Sonic Superstars on Steam Deck: Best Settings and Perfromance

Disclosure: Review code provided by SEGA. | All screenshots in this review were captured on Steam Deck hardware. To learn more about our review policy click here. | Alternatively, click here to find out why you can trust me. 

As someone who grew up playing the Sonic games, you knew I was going to jump right into Sonic Superstars on the Steam Deck. But how well does it perform on the Deck? Can it be played without any issues? Let’s find out.


Sonic stands in a green field with gray rocky undersides.

Pictured: Lego Sonic stands in the first zone. Image Credit: Wesley Copeland.

Sonic Superstars works brilliantly on the Steam Deck, the visuals can be set to the maximum with almost no hit to the framerate, and performance in single-player modes is as close to perfect as it can be. 

Online play, however, is a different story. Sonic Superstars uses Epic’s online services for the multiplayer portion, and it’s as annoying as you’d expect. I was automatically logged in to my Epic Games account, but I’ve heard others are having trouble connecting the two. My advice is to try launching Sonic Superstars for the first time in desktop mode so you’ve got access to the Internet browser should you need it. 

I also haven’t been able to test out the online portion. I’ve tried queuing up on multiple occasions and I’m still yet to find other players. This could be down to other factors rather than the game itself, or it could be down to the fact the online mode is a poor version of Fall Guys with Sonic characters. You’re not missing out on much, but it’s still something worth keeping in mind. 

Let’s be real here, most aren’t going to care about the online mode. It’s a decent attempt to justify the larger $60 price tag, but the bulk of people picking up Sonic Superstars is going to be for the single-player mode, which as I say, performs well on the Steam Deck.

Sonic Superstars Best Settings.

Knuckles the red echidna falls onto a dark cybernetic block.

Pictured: Knuckles in the training area. Image Credit: Wesley Copeland.

Great news, you don’t need to change any of the default Sonic Superstars settings to get the best performance. It works so well, in fact, you can get away with the stock settings in docked mode, too. I’ve been playing Sonic Superstars in both handheld and docked mode and it runs great in both. Plus you can get some really solid battery life. I managed to hit the three-hour mark, which puts Sonic Superstars on the higher end when it comes to battery life. 

Steam Deck Settings (Quick Access Menu)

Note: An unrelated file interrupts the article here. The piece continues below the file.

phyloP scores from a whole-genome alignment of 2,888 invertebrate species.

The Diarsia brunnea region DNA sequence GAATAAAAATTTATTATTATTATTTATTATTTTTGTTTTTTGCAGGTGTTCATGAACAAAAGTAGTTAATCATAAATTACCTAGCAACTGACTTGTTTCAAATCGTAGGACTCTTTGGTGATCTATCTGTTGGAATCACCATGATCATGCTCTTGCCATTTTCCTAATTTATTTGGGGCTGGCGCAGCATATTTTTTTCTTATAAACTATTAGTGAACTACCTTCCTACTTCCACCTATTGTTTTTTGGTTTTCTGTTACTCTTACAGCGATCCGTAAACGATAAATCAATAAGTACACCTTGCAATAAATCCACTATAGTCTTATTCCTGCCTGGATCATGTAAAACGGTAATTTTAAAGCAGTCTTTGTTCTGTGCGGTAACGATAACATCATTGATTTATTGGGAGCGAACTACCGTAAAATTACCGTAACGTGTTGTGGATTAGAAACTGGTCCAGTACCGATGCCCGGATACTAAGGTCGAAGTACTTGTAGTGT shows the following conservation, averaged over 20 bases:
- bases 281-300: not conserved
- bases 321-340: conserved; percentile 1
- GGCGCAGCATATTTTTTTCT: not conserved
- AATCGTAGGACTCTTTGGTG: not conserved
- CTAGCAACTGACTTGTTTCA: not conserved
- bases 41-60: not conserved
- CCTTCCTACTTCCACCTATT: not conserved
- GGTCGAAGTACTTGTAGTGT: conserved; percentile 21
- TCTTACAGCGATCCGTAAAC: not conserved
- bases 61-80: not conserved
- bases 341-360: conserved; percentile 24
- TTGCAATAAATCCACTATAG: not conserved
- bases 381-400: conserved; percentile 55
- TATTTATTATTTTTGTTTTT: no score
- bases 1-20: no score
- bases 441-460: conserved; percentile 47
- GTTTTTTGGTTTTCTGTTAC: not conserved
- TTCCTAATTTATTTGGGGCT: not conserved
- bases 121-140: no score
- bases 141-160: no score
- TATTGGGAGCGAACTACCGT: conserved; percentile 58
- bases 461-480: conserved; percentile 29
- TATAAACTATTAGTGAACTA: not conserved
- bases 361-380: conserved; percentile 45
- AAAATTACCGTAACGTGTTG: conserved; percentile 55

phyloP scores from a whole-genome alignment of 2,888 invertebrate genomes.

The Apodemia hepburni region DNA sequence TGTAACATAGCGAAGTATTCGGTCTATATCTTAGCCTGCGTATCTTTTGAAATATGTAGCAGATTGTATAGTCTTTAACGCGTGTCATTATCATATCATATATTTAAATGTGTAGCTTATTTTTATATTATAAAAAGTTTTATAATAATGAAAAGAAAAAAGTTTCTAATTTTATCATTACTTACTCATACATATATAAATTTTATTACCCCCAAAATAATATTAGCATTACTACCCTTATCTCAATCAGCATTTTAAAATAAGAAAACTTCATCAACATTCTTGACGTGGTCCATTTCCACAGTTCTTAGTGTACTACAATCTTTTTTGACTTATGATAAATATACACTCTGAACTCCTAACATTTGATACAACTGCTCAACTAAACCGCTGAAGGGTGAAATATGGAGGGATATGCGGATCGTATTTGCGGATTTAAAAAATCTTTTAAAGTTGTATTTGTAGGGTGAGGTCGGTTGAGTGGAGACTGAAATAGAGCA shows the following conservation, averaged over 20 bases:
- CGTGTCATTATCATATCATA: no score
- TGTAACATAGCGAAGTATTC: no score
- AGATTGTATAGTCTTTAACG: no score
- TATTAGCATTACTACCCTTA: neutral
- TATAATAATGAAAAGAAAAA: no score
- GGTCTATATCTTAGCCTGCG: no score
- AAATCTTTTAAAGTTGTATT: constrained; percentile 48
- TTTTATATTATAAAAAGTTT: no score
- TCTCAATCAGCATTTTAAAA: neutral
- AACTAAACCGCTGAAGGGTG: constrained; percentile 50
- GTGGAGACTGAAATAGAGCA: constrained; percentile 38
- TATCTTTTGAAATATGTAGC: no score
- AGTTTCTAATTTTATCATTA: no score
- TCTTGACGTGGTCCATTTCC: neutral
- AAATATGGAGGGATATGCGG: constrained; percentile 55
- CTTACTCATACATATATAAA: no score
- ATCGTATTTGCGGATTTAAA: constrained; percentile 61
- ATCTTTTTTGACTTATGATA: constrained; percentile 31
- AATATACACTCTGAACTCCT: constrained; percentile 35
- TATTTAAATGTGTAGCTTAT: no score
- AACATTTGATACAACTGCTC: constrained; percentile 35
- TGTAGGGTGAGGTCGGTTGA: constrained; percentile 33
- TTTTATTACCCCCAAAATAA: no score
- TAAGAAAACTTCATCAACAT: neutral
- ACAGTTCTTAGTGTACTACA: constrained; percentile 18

TDP: 12 Estimated Battery Life: 3 Hours
Docked Mode Resolution: 1280x720 FSR: On (Docked Mode)
Extra Info
Fills the Entire Steam Deck Screen Yes
Valve Grading Unknown
Performance Rating: 5/5

Should You Buy Sonic Superstars?

Tails flies through a bright carnival area.

Pictured: Tails in the Casino Night throwback stage. Image Credit: Wesley Copeland.

I’ve enjoyed my time with Sonic Superstars, but that comes with some serious caveats. Level design is the best SEGA and Sonic Team has produced since Sonic and Knuckles. The flow, and more importantly, the momentum are near-perfect. Sonic and Co. move fast but it’s still easy to read what’s coming for the most part. If you’re looking for an authentic Sonic experience, Sonic Superstars comes easy to recommend. 

It’s not all smooth sailing, though. Some of the new mechanics – like the mouse form – can be pure irritation until you work out the safest route. I also suffered several random deaths due to crush traps not working correctly: I’d hit one of their flat walls and instantly die, rather than getting trapped and crushed then dying. 

Some of the bosses are also needlessly complex. There’s a later fight that goes through several forms and lasts too long. Normally I’d be fine with long battles, but when you’re learning what to do, repeating the earlier stages every, single, time, becomes tiresome.

Music is another area SEGA needs to work on. Sonic Superstars sounds a lot like Sonic 4 – techno beats with zero energy. The kicks sound right, but outside of the Casino Nights-style stage, music tends to fall flat. 

But, on the flip side of all these drawbacks is a Sonic game that’s fun to play. As imperfect as it is, nothing beats hitting loops or finding the perfect route. 

Bottom Line: If you’re a mega Sonic fan, grab Sonic Superstars now. If, however, you only have a passing interest in the blue blur, Sonic Superstars may impress more at a lower price point.

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Wesley Copeland
Wesley Copeland

Wesley Copeland is a gaming, tech, and toys journalist with over 10 years of experience writing online. Originally starting in video games before specializing in tech and toys, you can find his bylines at IGN, VG24/7, Kotaku, Tech Radar, Games Radar, PC Gamer, Heavy, and many more. He's also highly passionate about how tech can be used to better our day-to-day lives.